Bucs head coach Arians taking NFL’s most diverse staff to Super Bowl

 Bucs head coach Arians taking NFL’s most diverse staff to Super Bowl

February 1, 2021

By Frank Pingue

(Reuters) – With a commitment to both gender and racial quality, Tampa Bay Buccaneers head coach Bruce Arians has assembled the NFL’s most diverse coaching staff which will be on full display when his team takes the field in the Super Bowl on Sunday.

Under Arians, who has long advocated for greater diversity in NFL hiring practices, the Bucs are the only NFL team where all four major coordinators are Black and the only one with two women in full-time coaching positions.

“First thing a player is going to ask a coach is how are you going to make me better? He doesn’t really care if the answer comes from a male, or female, Black, white, brown, yellow. Just help me be better,” Arians said on Monday during a virtual news conference.

“As far as the women, it was time for that door to be knocked down and allow them because they’ve been putting in the time and they are very, very qualified. The ones we have are over qualified.”

Arians had a long journey in the NFL that included two Super Bowl wins as a member of the Pittsburgh Steelers’ coaching staff before finally landing a head coaching job with the Indianapolis Colts in 2012 at the age of 60.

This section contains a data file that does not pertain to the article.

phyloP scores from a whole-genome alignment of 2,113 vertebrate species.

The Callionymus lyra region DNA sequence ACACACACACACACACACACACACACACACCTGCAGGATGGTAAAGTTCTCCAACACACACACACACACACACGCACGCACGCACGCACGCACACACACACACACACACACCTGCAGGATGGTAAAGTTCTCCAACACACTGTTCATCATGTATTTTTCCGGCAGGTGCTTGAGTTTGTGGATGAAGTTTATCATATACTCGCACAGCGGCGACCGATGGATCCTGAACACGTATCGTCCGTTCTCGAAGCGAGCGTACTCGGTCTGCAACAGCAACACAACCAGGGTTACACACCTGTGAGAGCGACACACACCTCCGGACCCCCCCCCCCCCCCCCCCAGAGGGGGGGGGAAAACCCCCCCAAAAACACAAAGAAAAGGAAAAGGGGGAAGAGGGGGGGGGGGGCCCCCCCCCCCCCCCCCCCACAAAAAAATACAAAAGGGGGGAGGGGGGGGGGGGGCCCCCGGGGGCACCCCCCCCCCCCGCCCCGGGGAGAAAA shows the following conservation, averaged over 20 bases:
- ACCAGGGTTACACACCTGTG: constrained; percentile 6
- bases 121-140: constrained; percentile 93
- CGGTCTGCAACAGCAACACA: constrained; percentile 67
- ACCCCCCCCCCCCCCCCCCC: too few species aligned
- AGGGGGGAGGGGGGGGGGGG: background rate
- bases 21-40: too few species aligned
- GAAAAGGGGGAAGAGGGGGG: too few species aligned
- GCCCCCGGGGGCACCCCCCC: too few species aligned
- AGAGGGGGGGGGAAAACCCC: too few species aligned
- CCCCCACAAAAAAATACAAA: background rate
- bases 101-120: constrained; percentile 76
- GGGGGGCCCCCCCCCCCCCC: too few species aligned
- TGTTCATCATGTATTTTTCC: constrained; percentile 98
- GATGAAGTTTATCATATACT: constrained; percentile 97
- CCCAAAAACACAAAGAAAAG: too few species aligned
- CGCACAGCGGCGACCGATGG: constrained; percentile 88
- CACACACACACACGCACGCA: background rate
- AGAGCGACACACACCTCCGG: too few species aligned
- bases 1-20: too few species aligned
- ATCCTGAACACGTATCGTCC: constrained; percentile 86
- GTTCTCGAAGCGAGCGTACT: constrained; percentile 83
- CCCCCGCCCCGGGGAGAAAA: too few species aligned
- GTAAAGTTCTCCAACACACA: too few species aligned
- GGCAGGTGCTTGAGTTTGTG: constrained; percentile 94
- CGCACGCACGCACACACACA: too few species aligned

Arians, who was the offensive coordinator with Indianapolis at the time, was given the chance to lead the team after Colts head coach Chuck Pagano was diagnosed with leukemia.

“I was a winning Super Bowl offensive coordinator and didn’t even get a phone call,” said Arians, who will become the second-oldest head coach in a Super Bowl when the Bucs host the top-seeded Kansas City Chiefs.

“The lack of opportunities I think have made me want to give more opportunities to more people.”

Arians, now in his second season with the Buccaneers, said inclusivity and diversity are great ways to teach.

“To hear voices in a staff meeting that aren’t the same, don’t look alike, but they all have input, you get better output,” said Arians.

“For the players the same thing: not hearing the same thing over and over, to hear it from different people, different ages, from 27 to 82 and every kind of ethnic group there is and male and female.

“I think our players learn from that and I know I do.”

(Reporting by Frank Pingue in Toronto, editing by Pritha Sarkar)

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